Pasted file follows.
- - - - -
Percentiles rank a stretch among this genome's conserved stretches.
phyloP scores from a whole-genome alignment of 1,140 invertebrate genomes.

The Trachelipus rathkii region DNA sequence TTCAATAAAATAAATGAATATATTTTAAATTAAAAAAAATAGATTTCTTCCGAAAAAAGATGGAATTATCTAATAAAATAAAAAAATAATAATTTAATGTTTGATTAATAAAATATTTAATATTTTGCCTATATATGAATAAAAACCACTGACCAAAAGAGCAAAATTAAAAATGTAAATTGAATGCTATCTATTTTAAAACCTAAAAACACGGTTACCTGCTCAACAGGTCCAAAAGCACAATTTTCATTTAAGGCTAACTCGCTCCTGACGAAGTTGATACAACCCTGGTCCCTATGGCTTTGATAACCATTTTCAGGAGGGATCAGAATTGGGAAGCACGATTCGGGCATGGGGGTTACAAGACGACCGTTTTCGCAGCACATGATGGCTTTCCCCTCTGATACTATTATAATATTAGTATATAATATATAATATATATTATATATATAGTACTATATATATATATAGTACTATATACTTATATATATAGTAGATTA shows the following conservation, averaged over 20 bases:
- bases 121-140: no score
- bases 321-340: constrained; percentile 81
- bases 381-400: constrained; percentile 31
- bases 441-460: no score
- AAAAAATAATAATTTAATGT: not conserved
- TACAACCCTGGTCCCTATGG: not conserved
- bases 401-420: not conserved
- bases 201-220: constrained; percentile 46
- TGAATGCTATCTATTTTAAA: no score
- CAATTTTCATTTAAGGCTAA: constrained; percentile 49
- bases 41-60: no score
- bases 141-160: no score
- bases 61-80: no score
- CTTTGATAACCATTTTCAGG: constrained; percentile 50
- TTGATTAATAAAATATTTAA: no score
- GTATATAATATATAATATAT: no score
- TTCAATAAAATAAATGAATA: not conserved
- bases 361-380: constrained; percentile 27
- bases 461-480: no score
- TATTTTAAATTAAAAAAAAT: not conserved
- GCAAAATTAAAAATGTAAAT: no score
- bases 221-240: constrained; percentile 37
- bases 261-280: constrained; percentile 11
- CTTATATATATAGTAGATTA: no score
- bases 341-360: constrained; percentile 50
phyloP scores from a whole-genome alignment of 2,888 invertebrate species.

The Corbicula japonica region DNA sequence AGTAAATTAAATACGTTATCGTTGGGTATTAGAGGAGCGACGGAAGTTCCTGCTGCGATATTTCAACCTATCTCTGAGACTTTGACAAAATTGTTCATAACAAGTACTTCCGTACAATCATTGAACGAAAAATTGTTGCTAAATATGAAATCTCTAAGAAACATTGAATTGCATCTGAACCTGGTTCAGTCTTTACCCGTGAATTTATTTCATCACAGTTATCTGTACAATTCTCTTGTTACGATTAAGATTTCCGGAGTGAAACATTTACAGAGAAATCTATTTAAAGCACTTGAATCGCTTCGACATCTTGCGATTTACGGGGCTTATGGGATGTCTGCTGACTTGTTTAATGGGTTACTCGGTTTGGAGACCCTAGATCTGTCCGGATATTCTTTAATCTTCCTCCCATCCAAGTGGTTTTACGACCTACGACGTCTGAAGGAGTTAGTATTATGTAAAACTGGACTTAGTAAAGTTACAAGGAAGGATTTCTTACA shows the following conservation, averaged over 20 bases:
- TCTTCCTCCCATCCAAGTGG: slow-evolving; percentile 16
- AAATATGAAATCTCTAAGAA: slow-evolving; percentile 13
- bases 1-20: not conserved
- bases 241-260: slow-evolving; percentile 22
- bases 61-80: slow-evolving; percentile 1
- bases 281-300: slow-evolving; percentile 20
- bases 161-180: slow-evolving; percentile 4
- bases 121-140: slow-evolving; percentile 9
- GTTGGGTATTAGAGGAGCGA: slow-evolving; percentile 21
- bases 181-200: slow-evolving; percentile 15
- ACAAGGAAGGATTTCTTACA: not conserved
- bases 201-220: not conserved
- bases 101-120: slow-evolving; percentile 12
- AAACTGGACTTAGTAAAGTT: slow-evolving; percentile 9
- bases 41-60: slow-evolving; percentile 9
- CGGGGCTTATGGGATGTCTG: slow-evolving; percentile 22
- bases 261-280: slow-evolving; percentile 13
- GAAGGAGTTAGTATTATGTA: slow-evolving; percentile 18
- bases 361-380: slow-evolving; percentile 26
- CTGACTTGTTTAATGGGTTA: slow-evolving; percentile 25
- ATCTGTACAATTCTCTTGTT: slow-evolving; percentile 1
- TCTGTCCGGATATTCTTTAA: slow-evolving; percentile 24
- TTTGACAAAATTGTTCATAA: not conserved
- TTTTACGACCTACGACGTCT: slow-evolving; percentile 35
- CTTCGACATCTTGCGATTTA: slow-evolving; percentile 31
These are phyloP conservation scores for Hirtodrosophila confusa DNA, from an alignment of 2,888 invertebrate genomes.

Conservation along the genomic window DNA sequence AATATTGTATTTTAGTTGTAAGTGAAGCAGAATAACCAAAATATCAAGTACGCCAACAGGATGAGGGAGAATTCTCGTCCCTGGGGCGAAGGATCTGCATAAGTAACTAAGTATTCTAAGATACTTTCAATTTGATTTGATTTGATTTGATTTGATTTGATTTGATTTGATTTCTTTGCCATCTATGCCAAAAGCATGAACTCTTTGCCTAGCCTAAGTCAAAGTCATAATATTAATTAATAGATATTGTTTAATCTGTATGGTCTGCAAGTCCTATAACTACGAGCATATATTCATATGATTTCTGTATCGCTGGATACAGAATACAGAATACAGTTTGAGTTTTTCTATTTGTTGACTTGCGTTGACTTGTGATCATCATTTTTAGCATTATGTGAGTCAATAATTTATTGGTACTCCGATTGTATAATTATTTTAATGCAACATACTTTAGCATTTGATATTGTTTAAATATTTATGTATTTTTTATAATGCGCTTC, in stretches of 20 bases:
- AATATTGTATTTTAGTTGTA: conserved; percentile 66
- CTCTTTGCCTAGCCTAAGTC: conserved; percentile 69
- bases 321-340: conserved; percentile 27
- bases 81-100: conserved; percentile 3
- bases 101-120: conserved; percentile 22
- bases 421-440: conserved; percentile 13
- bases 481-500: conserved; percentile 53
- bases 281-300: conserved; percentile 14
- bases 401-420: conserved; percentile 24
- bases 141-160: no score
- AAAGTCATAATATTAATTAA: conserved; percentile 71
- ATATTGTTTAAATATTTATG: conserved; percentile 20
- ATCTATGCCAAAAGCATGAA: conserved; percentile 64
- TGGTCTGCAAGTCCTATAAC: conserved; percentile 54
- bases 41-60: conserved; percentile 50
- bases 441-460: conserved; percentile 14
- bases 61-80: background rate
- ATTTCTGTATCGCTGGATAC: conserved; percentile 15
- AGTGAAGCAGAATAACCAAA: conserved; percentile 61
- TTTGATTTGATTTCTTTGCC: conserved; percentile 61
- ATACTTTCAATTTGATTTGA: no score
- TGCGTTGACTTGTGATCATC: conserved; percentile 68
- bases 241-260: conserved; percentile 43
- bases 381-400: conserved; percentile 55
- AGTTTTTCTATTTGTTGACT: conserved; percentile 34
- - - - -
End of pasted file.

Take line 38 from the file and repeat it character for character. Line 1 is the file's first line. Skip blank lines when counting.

- bases 121-140: slow-evolving; percentile 9